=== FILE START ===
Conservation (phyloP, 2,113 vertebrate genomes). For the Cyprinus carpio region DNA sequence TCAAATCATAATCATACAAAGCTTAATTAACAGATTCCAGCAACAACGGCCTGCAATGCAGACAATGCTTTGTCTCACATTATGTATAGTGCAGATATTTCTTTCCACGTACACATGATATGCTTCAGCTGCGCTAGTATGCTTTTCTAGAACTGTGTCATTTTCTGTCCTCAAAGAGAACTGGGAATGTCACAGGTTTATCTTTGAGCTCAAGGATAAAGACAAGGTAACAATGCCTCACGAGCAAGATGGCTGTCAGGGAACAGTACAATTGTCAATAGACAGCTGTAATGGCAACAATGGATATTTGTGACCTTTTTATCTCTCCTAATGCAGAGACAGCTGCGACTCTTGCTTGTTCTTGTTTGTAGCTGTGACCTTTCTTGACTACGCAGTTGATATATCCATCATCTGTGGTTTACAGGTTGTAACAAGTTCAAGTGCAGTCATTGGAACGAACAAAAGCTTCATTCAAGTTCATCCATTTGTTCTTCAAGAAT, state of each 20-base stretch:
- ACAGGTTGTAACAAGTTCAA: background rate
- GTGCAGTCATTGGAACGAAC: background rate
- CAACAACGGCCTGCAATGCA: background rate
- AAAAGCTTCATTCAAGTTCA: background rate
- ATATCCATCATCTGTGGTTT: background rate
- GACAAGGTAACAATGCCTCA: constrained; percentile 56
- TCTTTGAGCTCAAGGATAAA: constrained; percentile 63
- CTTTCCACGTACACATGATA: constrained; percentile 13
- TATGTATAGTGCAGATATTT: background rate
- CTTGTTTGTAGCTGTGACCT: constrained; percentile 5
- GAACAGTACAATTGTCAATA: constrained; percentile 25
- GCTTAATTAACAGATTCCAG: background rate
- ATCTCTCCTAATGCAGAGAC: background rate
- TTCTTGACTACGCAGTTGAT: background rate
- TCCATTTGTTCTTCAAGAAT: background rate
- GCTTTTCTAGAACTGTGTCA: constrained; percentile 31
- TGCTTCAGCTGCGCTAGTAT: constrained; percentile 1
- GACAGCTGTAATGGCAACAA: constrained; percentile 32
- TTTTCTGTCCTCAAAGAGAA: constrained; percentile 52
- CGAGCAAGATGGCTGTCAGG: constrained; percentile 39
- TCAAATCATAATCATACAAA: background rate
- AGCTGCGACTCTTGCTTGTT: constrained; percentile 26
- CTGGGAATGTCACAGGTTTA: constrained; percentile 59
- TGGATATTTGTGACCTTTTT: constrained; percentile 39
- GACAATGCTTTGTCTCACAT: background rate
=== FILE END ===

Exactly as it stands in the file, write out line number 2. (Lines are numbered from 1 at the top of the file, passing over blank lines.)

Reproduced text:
- ACAGGTTGTAACAAGTTCAA: background rate